Gratitude

My three-year-old recently (and tearfully) informed my husband and I that we were lousy parents. This was on a cross-country trip in which we visited an aquarium, beaches, mountains, and lakes; in which we stayed in hotels, ate at restaurants, played with friends and relatives, and generally had a splendid time (and spent a lot of money). Of course, all of this activity tired out our kids–hence the negative review of our parenting skills. He was later kind enough to retract his comment.

Ah, gratitude. This is one of the crucial skills we try to impart to our children, for a life lived without gratitude is stunted, miserable, and dysfunctional. Love cannot exist without gratitude, and neither can friendship or enjoyment. We hope that the “Thank yous” we model and expect our children to produce, albeit insincerely, will one day help them develop a true sense of gratitude.

But children are not born grateful, and no one expects that they should be. A baby does not say “Thank you” when parents change his diaper, feed him, clean him, cuddle him, or play with him, and there’s something unbearably pathetic about young children who are grateful for every show of kindness. A happy child does not worry whether she will be fed and cared for, and so receives good things as no more than her due. Gratitude develops with empathy and with loss, or at least with awareness of the possibility of loss; a child who realizes that he has a nice life realizes that other children may not have loving parents, a good home, and the other blessings he possesses.

This is why it is a fool’s game to try to build a happy child by showering her with nice things and marvelous experiences. My husband and I give our children gifts and pleasures (see above regarding our recent trip), but we do not do so in the hope of keeping them happy; indeed, actively trying to ward off sadness, boredom, or other negative feelings is about as effective in developing happiness as sitting on a couch all day is in developing a strong body. A child sated with pleasures is a child who cannot easily be roused to wonder and delight, or to imagine that life for others may be different.

I have written before that children will remember and delight in unexpected things. This can be very annoying to adults who pay lots of money for a child to go to the aquarium, only to find that the slides inside the aquarium play area are what the child likes best. We could have done that for free, kid. But this reflects adult limitations quite as much as children’s; when they do not think like we expect them to, this is a failure in our empathy rather than a deficiency in their thinking. For ultimately, is the shining golden moment any less splendid because it is the memory of kicking plants or playing tag or any other “trivial” experience? Is an experience not important because of the meaning attached to that experience?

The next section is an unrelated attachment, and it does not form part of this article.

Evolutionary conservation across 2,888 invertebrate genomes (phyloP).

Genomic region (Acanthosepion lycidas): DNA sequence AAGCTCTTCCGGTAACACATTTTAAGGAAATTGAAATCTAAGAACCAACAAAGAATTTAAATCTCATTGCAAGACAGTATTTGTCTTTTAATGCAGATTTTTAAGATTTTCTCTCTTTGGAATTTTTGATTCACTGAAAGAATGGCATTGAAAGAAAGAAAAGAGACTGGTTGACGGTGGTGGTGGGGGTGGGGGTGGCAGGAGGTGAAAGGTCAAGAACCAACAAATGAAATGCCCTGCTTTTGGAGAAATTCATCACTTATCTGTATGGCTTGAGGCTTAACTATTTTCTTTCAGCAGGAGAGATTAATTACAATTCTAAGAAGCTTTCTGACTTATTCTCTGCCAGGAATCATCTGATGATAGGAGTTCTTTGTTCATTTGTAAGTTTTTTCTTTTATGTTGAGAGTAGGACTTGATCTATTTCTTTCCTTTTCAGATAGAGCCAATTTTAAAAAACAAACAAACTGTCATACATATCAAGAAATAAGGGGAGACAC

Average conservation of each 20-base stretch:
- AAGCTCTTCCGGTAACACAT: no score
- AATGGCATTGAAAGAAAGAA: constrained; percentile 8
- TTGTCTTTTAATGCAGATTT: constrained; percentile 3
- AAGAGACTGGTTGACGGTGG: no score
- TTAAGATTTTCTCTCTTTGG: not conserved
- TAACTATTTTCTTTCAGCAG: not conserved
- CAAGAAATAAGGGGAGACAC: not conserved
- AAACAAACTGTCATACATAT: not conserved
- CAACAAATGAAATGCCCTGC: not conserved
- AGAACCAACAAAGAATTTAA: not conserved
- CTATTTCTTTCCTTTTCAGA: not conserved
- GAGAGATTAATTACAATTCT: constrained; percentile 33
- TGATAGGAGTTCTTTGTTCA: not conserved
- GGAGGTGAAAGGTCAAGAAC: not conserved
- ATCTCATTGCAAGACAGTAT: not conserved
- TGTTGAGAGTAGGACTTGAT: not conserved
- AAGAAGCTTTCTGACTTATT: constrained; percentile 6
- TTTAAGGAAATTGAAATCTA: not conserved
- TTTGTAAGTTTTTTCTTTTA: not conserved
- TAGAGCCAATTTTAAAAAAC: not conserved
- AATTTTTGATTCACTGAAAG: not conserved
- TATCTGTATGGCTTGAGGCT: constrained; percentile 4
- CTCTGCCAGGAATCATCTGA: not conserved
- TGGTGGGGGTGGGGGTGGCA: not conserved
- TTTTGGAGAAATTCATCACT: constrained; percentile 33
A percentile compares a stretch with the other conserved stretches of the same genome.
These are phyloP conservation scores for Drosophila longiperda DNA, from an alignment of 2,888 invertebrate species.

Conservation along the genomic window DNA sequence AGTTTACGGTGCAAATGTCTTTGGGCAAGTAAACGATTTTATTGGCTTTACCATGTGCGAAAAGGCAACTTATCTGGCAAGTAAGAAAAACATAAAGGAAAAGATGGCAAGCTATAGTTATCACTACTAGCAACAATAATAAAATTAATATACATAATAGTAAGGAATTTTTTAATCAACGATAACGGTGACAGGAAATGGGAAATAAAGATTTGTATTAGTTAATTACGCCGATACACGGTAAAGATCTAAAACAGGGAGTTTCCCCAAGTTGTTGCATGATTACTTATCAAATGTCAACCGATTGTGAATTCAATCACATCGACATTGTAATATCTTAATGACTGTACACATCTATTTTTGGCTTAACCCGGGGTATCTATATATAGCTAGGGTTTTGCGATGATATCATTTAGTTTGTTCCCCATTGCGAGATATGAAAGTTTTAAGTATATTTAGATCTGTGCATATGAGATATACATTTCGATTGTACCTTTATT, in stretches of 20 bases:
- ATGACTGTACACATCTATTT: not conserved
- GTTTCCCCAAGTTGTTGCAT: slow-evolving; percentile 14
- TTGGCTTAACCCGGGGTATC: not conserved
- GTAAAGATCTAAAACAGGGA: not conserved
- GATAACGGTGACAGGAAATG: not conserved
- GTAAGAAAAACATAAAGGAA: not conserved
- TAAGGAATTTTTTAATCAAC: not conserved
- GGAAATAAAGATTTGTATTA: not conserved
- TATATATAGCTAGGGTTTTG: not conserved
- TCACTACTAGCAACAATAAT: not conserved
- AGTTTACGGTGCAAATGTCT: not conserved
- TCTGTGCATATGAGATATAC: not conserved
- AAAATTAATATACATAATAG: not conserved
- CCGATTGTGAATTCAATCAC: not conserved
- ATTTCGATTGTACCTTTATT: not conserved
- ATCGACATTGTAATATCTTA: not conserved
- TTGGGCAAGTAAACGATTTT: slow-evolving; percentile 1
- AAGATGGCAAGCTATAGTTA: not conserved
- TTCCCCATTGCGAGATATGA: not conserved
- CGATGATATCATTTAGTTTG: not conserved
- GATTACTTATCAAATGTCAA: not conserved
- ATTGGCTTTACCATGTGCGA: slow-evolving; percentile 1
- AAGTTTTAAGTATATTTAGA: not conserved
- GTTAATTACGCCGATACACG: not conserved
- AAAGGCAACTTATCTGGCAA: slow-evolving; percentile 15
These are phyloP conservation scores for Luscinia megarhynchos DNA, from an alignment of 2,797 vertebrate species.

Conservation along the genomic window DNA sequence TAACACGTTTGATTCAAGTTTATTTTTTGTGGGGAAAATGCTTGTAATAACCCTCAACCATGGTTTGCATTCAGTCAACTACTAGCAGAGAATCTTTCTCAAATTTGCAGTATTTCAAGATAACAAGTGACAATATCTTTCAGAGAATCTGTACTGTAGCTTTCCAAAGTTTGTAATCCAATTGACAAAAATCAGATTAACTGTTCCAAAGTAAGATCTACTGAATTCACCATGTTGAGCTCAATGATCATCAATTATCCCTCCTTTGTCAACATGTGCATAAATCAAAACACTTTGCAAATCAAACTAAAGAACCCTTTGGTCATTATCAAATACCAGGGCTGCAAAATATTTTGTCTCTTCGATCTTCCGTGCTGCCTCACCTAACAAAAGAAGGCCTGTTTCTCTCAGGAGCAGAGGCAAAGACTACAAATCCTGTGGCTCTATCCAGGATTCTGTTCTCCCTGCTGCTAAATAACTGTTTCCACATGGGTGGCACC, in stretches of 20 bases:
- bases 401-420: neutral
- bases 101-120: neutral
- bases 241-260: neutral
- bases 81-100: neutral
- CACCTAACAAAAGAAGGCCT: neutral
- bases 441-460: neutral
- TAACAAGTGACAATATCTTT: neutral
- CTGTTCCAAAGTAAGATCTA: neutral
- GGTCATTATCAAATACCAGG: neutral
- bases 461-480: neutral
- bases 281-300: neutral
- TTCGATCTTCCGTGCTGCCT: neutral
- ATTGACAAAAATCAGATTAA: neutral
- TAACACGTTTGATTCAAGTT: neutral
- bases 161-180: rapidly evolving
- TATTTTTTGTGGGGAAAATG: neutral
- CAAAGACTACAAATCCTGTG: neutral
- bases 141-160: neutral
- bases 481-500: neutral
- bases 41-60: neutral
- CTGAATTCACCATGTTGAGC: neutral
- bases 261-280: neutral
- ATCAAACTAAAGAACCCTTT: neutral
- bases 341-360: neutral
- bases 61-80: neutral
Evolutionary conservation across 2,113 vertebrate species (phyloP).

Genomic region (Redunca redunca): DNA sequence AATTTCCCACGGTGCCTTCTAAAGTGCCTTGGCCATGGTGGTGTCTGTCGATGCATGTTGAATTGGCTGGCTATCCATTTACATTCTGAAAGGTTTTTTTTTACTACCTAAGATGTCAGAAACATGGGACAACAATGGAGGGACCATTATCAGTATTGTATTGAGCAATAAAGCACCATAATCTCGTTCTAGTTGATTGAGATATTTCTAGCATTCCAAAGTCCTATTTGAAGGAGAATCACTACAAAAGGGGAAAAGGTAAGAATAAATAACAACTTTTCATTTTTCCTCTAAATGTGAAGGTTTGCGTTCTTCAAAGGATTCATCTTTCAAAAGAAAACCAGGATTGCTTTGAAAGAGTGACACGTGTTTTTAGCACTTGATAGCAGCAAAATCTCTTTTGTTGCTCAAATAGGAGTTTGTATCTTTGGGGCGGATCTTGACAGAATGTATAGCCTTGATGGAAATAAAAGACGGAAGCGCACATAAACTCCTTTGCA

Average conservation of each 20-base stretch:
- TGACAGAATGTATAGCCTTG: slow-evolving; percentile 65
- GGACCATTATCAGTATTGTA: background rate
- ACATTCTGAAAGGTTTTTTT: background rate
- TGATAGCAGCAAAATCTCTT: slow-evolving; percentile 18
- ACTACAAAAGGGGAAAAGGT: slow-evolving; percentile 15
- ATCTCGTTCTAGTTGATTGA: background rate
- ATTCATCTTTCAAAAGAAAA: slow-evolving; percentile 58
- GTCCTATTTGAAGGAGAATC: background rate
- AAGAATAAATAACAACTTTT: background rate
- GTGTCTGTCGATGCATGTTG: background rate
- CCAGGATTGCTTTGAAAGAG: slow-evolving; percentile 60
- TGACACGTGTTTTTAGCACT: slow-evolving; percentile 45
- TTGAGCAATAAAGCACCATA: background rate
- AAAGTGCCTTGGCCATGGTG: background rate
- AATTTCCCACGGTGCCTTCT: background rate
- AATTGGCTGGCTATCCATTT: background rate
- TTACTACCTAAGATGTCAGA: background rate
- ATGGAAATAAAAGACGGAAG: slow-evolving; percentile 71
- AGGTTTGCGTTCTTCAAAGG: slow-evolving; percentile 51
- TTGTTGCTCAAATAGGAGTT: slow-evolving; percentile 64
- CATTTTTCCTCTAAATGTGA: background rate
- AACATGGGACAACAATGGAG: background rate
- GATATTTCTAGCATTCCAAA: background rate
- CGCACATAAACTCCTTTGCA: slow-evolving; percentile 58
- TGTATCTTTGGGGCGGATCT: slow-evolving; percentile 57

And this is where adults learn a little humility, and even something about gratitude, themselves. Even we who are evil give our children good gifts within our powers. When our children respond with happiness and gratitude, we are grateful. Every spontaneous “Thank you,” every manifestation of burgeoning gratitude inspires thankfulness in us. Little by little, we become more grateful people, and so, God willing, do our children.

 

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Responsible Parenting

One of the most popular subjects in the “None of my business” file is “The wisdom of others’ decision to have a child.” That does not prevent nearly 100% of the population from commenting on this decision, either to the prospective parents (unwise), the commenters’ intimates, or themselves. I have, of course, been on the business end of such judgments; one person seems to regard my uterus as some kind of bomb that might go off any minute and explode another baby. Considering that my husband and I are fairly stable mentally, emotionally, and financially, and considering that our existing kids are all alive and doing okay, I’m not quite sure why this person has such trepidation; but that’s the point, isn’t it? Everyone has a different perspective on the wisdom of adding another child.